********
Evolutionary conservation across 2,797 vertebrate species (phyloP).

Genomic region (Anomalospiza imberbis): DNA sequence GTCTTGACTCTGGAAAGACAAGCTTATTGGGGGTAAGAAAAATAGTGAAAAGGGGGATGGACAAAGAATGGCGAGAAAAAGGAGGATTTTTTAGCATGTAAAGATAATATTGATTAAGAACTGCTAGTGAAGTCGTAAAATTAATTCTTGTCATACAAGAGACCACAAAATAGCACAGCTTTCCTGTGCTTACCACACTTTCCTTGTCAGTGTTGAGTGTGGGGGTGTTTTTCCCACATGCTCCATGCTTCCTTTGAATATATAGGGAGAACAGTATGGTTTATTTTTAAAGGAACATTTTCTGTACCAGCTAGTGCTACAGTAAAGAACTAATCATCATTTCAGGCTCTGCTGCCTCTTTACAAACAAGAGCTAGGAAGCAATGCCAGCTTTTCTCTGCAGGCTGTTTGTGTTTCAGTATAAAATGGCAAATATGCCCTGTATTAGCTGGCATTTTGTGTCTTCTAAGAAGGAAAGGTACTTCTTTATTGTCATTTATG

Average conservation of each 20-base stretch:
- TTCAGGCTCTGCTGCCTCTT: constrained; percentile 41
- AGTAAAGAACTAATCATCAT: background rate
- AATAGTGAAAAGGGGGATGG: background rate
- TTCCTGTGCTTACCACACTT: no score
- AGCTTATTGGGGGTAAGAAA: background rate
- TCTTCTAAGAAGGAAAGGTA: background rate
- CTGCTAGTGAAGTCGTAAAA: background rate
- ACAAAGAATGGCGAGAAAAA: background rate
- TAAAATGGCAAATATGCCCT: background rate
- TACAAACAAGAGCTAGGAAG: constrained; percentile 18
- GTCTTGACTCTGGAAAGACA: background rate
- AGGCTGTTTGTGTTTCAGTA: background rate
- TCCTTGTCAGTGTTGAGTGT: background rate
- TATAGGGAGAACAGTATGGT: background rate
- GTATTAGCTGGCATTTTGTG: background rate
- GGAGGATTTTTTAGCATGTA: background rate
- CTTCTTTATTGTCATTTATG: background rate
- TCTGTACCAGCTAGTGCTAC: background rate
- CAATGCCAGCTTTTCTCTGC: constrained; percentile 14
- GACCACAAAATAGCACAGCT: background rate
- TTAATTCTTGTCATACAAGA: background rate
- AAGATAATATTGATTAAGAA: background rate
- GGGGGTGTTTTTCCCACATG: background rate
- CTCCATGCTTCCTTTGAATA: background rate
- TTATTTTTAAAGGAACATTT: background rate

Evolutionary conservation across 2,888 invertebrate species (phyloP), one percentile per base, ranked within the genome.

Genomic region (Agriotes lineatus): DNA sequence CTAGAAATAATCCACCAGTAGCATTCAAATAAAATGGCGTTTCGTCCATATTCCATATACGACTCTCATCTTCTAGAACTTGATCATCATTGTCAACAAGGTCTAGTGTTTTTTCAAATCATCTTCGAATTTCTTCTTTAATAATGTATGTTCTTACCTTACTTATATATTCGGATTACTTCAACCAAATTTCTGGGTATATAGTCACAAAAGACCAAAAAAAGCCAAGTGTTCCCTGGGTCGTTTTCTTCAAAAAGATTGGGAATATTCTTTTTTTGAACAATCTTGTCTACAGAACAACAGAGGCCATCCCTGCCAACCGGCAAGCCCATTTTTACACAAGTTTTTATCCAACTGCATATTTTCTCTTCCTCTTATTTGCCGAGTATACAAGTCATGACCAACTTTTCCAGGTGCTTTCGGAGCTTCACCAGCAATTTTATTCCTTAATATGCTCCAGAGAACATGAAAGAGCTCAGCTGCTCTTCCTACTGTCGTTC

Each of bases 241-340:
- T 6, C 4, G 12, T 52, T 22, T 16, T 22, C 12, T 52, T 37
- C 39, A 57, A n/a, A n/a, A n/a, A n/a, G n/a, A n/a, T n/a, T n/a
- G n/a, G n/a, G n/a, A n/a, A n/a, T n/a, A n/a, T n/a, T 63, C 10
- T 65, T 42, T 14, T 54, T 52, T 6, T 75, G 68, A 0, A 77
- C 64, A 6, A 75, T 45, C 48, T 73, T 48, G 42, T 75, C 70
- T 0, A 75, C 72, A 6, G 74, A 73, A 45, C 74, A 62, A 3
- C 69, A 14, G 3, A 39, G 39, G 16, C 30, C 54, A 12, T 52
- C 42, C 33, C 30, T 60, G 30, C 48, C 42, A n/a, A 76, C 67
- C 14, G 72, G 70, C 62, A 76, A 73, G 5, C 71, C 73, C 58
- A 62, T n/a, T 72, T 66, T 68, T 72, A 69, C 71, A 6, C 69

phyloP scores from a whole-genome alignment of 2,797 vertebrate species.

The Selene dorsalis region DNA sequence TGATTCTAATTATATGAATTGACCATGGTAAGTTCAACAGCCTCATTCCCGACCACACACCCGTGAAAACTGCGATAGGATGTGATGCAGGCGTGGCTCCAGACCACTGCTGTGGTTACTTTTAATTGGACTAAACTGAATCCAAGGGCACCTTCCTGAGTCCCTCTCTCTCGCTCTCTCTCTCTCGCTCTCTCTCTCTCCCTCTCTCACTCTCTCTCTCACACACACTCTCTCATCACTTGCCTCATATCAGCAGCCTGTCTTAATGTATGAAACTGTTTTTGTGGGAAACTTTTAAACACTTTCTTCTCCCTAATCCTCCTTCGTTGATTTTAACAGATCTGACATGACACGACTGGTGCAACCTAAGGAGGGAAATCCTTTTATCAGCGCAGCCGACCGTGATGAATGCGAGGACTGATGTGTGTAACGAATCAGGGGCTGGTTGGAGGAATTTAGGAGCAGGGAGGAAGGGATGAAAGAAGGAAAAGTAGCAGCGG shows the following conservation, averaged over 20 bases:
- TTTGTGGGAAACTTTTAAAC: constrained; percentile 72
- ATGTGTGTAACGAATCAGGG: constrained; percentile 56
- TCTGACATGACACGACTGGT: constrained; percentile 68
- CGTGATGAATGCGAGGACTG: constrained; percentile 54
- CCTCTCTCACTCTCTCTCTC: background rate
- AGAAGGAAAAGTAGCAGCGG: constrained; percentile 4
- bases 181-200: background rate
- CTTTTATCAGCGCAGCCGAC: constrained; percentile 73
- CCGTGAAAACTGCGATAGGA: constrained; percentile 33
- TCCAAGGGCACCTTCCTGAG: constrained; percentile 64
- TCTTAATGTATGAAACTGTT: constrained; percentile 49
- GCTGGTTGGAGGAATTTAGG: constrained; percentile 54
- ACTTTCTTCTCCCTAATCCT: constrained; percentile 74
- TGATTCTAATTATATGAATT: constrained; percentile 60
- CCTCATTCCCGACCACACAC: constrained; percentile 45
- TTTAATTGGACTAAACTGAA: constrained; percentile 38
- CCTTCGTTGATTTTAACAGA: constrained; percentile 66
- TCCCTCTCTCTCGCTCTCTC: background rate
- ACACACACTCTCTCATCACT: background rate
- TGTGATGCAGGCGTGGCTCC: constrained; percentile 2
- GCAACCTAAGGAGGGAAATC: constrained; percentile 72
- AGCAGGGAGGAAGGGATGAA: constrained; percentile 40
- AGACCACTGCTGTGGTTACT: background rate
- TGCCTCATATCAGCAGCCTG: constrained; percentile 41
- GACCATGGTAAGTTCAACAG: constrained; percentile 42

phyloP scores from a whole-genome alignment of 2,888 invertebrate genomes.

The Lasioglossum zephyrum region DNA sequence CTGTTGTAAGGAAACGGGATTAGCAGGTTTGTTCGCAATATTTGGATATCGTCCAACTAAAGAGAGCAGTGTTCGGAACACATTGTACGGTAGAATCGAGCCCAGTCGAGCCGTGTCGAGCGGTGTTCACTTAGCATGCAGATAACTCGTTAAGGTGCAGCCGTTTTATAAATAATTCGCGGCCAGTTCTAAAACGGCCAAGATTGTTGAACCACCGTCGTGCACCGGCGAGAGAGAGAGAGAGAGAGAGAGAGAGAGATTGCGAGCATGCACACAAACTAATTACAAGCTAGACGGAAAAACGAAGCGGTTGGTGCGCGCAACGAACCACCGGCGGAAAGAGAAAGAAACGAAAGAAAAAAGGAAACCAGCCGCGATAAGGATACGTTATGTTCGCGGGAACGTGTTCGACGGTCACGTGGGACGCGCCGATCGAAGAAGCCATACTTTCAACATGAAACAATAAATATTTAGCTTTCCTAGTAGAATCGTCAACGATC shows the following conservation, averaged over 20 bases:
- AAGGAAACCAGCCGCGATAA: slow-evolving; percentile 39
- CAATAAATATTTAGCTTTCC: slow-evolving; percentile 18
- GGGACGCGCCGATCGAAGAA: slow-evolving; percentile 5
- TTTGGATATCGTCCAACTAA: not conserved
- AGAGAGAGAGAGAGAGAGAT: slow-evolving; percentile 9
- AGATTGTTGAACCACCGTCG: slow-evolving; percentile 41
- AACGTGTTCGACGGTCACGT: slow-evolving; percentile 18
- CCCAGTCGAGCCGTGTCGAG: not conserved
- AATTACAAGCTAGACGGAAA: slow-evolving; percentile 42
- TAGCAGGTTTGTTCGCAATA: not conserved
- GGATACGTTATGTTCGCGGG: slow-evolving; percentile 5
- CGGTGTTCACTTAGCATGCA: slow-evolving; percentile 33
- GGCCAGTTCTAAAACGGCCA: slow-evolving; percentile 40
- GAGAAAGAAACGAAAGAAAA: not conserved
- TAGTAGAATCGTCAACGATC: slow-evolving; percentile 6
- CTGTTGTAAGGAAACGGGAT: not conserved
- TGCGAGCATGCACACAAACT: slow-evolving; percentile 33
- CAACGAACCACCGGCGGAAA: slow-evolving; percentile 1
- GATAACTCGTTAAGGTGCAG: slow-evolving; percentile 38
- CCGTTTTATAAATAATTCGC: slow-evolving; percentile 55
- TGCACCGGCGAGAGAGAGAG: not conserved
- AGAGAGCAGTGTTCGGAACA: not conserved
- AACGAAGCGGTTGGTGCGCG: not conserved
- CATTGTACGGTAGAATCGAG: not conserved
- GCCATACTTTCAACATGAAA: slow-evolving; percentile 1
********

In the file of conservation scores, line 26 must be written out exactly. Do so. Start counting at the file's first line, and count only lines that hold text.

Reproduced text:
- GGGGGTGTTTTTCCCACATG: background rate